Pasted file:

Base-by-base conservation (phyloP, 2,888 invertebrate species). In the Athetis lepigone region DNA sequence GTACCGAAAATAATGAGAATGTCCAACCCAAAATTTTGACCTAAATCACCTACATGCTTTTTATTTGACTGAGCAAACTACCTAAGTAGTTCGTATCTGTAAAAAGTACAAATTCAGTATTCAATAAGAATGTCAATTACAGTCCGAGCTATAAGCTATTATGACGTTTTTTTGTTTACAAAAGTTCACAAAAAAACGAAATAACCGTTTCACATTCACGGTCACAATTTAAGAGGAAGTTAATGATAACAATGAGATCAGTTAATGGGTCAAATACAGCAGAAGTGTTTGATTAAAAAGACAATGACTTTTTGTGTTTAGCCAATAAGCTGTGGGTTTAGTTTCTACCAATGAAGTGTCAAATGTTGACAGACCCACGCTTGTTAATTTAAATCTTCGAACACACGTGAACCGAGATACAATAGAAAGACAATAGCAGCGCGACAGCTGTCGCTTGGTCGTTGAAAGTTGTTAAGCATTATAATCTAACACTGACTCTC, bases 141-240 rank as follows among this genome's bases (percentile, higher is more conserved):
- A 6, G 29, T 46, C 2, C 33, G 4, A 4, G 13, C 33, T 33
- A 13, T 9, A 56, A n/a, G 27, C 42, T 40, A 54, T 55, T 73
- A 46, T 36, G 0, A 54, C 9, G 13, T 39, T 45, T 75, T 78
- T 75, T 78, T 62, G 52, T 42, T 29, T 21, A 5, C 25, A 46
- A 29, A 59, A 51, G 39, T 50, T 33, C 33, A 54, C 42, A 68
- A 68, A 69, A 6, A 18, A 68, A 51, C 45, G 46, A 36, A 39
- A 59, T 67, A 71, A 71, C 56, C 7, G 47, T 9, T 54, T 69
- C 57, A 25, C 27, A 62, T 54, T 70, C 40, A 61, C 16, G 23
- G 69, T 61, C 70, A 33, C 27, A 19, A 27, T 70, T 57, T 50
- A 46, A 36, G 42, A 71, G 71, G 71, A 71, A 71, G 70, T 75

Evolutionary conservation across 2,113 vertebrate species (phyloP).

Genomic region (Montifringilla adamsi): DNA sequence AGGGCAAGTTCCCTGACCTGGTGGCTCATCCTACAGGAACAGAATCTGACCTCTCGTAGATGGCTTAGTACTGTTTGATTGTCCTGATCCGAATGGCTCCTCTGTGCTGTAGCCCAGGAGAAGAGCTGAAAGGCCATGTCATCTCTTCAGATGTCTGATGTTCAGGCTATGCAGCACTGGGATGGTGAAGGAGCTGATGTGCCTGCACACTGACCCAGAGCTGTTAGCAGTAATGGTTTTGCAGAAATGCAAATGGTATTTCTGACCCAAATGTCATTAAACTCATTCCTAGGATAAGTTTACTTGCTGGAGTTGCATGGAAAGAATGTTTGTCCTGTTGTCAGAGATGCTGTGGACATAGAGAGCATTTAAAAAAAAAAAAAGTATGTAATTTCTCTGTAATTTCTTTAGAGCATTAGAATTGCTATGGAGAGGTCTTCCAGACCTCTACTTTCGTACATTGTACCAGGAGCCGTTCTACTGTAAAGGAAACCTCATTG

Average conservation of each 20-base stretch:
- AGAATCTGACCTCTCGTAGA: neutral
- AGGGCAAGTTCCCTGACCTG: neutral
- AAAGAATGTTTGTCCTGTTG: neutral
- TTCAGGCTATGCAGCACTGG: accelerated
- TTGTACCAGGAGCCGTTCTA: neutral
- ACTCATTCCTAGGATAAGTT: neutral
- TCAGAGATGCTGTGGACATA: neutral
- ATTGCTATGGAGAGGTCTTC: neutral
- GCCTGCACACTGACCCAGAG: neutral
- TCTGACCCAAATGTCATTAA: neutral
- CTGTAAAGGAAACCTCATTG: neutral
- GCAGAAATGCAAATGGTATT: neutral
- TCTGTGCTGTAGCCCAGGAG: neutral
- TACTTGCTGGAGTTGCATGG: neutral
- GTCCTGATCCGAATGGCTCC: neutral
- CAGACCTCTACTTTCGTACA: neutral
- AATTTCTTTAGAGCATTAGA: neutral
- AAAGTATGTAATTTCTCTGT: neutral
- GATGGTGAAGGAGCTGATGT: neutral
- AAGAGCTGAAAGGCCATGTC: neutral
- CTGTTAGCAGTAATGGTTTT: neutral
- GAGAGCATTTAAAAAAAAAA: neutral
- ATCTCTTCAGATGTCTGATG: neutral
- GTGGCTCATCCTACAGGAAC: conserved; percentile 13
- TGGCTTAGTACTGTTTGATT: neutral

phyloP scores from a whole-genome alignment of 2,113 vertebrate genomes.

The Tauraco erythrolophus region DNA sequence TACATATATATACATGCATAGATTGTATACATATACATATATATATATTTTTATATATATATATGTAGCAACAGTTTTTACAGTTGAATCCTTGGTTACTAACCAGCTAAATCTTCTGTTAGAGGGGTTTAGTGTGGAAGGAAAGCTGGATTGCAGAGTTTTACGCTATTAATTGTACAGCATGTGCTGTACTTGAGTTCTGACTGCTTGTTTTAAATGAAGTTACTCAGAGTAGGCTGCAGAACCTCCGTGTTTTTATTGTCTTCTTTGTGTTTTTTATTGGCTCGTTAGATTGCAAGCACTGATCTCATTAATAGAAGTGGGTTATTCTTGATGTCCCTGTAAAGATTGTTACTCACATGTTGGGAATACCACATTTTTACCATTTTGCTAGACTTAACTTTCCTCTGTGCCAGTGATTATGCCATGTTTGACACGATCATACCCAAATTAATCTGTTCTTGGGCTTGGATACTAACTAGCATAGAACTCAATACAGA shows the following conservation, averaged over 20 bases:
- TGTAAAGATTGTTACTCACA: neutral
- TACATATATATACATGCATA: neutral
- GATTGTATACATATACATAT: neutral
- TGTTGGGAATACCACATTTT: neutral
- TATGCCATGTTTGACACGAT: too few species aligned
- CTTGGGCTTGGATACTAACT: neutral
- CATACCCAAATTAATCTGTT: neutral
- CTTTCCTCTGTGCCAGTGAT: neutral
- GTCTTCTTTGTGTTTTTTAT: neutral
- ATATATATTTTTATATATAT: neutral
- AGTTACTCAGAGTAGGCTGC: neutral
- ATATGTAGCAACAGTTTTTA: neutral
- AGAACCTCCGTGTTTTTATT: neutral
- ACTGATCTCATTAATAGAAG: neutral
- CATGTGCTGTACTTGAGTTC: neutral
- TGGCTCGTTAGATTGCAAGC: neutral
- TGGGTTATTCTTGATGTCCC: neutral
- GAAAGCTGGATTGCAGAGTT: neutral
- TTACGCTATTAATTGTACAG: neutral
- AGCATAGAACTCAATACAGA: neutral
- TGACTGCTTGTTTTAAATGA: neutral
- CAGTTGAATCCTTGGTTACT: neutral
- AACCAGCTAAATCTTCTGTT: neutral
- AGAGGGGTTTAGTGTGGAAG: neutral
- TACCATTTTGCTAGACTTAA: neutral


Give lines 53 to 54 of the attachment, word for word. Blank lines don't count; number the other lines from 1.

- ATATGTAGCAACAGTTTTTA: neutral
- AGAACCTCCGTGTTTTTATT: neutral